Raw honey contains an array of plant chemicals that act as antioxidants. Some types of honey have as many antioxidants as fruits and vegetables. Antioxidants help to protect your body from cell damage due to free radicals.
Free radicals contribute to the aging process and may also contribute to the development of chronic diseases such as cancer and heart disease. Research shows that antioxidant compounds in honey called polyphenols may play a role in preventing heart disease.
6. It helps improve cholesterol
High LDL cholesterol levels are a strong risk factor for heart disease. This type of cholesterol plays a major role in atherosclerosis, the fatty buildup in your arteries that can lead to heart attacks and strokes. Interestingly, several studies show that honey may improve your cholesterol levels.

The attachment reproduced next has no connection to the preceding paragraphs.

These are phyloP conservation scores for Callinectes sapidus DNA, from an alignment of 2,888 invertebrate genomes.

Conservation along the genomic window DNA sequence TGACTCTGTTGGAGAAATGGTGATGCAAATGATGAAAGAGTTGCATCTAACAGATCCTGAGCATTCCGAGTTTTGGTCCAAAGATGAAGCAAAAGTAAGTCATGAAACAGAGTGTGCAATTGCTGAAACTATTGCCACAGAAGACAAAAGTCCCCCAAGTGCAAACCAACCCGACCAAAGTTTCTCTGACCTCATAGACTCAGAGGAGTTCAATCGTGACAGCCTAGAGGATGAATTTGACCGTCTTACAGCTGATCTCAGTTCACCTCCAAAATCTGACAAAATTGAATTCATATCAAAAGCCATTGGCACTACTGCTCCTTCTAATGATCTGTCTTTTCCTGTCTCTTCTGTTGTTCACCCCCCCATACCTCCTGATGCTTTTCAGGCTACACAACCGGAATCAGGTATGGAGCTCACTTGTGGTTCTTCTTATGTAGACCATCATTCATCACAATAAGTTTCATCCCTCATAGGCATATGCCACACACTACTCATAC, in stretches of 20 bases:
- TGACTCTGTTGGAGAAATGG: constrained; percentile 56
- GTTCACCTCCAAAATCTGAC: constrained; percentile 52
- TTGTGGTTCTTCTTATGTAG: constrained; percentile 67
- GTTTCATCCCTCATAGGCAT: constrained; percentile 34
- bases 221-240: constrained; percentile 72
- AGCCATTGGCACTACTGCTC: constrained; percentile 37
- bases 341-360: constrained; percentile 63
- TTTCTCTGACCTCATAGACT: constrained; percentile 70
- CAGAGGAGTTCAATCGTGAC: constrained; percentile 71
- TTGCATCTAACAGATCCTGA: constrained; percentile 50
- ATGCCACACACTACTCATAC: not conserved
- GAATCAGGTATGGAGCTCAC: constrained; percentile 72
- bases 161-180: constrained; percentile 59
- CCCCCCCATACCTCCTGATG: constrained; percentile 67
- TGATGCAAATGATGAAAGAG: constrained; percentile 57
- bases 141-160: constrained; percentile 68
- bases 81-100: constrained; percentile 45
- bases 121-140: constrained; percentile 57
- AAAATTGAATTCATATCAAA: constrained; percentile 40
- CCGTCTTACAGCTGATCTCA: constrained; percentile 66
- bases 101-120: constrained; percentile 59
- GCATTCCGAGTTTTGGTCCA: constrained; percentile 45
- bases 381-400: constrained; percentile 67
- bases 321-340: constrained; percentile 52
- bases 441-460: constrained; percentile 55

It reduces total and “bad” LDL cholesterol while significantly raising “good” HDL cholesterol. For example, one study in 55 patients compared honey to table sugar and found that honey caused a 5.8% reduction in LDL and a 3.3% increase in HDL cholesterol. It also led to a modest weight loss of 1.3%.
7. It can help lower Triglycerides
Elevated blood triglycerides are another risk factor for heart disease. They are also associated with insulin resistance, a major driver of type 2 diabetes. Triglyceride levels tend to increase on a diet high in sugar and refined carbs.
Interestingly, multiple studies have linked honey consumption with lower triglyceride levels. Especially, when used in place of sugar. For example, one study comparing honey and sugar found 11–19% lower triglyceride levels in the honey group.